As the Kurt Tippett saga dragged on into the umpteenth week, the revelations in today’s Age have now seen the situation descend into an utter farce. The accusation of ‘draft tampering’ that has been directed at Adelaide is a very poor way of describing what has taken place.

The Crows had an agreement with Tippett, outside his contract, to trade him to a Queensland club for a second-round pick if it was commercially beneficial to both parties. Now, condoning backroom deals which exist off the books is not on as far as the AFL is concerned.

We’re trying to run this league professionally, trying to not have the sort of legal entanglements that exist from the brokering of such deals. However, it’s not as black and white as that, as there is an ideological movement in the meat market which sees the conditions perfect for such skulduggery.

The initial question that comes to mind is what Kurt Tippett is actually worth. This is up for debate, with the standard ‘but they said he’s a hack, but now they want more’ line being pointed at Adelaide supporters by many people. This is a biased way to judge a player’s market value, as they are understandably bitter, for starters, so let’s remove the opinions of supporters for a minute.

Regardless of Kurt Tippett’s output during 2012, in which his form was impacted by this ongoing saga and growing resentment by being stuck at Adelaide, within reason, he’s a good key position player. This raises him above all draft prospects, who are unquantified and randomised elements, and has consistently proved he can play senior footballer, as not all who come in the draft can.

Proven key position forwards are always in high demand, adding an artificial inflation to their price. Adding to that, when a club is interested to fill a deficiency on their list (for example, the one knock on Sydney’s list is that there’s a lack of a consistent key forward presence in their structure), that ups Tippett’s price further.

A relative comparison is Melbourne acquiring Chris Dawes for pick 20 in the 2012 National Draft. Chris Dawes is not worth pick 20 on his current output and external factors, such as Collingwood’s star-studded midfield and delivery. However, Melbourne had no leverage in this situation, as the Demons are seeking to fill a hole in their list. As a result, they must pay up.

Hawthorn wanted Brian Lake to fill in their deficiency whilst in a premiership window. The Hawks paid up and got their man, and the Bulldogs got what they wanted in return; draft picks in a rebuilding phase.

In the interest of balance, the argument could be made that Adelaide lost significant ground in negotiations by publicly threatening to send him to the draft. By dismissing your intentions entirely to keep the player, he decreases in value.

There are many external and internal factors that lead to the rating of what a player is worth at trade time. Sometimes there are too many, which allow it to be hotly contested and up for debate.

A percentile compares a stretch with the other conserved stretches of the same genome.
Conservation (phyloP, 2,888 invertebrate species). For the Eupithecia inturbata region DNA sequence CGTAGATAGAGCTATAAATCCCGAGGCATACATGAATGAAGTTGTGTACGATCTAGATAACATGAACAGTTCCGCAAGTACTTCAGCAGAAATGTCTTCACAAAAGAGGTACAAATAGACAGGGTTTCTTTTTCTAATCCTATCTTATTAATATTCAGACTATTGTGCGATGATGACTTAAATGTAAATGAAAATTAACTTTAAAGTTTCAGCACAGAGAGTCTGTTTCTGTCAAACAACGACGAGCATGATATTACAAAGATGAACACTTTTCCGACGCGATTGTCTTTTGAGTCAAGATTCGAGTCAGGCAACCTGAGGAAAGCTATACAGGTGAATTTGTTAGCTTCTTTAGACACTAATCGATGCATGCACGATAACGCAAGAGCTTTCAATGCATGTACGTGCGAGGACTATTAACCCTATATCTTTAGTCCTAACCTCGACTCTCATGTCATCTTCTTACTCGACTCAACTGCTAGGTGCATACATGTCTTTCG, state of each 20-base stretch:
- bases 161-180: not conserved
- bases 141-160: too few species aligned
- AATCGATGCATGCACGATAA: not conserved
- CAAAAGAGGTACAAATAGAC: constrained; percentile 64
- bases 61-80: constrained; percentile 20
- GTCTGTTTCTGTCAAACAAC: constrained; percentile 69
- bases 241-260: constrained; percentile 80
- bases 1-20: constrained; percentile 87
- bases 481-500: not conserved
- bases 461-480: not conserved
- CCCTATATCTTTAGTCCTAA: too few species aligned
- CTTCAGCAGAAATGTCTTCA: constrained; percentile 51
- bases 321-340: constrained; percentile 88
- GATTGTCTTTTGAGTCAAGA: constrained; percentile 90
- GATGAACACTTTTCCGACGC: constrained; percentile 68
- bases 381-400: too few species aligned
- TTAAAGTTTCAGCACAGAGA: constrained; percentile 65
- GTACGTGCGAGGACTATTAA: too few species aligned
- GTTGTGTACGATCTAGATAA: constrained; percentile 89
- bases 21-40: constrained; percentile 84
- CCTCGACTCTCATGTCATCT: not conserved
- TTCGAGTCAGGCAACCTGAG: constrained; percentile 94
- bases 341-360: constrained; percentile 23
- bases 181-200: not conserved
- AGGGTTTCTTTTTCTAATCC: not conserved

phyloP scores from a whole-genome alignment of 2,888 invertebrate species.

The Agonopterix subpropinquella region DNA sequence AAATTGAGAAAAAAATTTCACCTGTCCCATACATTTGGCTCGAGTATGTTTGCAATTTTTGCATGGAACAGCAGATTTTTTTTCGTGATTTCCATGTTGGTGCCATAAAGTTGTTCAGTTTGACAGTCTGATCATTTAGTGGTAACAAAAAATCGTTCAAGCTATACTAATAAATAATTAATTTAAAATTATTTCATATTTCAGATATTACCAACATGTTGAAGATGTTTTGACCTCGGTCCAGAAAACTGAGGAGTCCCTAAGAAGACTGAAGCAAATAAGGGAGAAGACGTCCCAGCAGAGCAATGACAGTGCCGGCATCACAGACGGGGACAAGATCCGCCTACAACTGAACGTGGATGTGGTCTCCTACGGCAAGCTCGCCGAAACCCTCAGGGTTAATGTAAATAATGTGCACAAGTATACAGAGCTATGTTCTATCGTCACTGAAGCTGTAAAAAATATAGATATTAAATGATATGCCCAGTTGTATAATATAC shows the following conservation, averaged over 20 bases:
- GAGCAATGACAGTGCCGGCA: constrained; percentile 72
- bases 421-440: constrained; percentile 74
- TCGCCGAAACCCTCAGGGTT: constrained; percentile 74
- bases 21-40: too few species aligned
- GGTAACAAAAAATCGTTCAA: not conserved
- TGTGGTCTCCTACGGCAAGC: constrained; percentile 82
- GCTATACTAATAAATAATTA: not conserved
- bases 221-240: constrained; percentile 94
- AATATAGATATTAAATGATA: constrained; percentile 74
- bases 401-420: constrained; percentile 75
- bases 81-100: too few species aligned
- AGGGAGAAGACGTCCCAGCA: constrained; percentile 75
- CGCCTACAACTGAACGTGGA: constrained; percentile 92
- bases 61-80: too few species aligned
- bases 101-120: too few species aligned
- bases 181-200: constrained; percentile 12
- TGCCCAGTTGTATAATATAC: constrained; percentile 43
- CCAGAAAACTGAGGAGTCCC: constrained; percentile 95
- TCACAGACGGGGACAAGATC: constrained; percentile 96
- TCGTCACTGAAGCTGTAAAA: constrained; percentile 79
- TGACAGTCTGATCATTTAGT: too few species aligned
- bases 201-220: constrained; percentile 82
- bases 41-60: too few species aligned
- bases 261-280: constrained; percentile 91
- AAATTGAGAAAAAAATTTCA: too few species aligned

In a draft, which is a randomised element that could net you a star, a dud, or something in between, is pick 23 and Jesse White, a quantity that has failed to show it at AFL level despite being 24 years of age, worth Kurt Tippett?

Theoretically, it does not. If the Swans wish to acquire their man and seek to fill the missing hole whilst in a premiership window, they must part with more than what they are currently offering.

This is the work of the environment being created in the ‘freer player movement’ age, where the AFL seeks to entice fans by hyping up a period that exists entirely behind closed doors, which almost seems to be a perfect melting pot for clubs to have ‘illegal’ contingency plans if a player wants to leave.

Without a shadow of a doubt, if top players were to leave clubs, many unofficial contingency plans would exist in boardrooms around the country. Clubs now know that they need to protect their own interests if a player isn’t up to the cause.

If you create an environment that allows players to effectively judge what they’re worth, rather than clubs and players working together, a volatile system is created.

Essentially, now we have a catch 22 situation for clubs. It’s either accept getting unders for what a player is and allow being held to ransom, or threatening to de-register the player, which has player agents concerned about letting their product near that club in future. The balance between clubs and players both determining their worth has been thrown out in favour of the player’s welfare; this is how we get to where we are.

Expect similar instances in the coming years of the Gordon Gekko or “Greed is good” era of player movement. However, just like Wall Street, such a movement will learn down the line that it got too far ahead of itself in its lust for gold.

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With a passion for writing displayed in numerous competition-winning short stories, Ben aspires to becoming a sports journalist specialising in a variety of football codes. Currently studying at La Trobe University, he is a versatile journalist with big ambitions in Australian media. As the Executive Producer and a presenter on Bound for Glory’s radio show, Ben is covering one of the three media fields he would like to make an impression in – radio, print and television.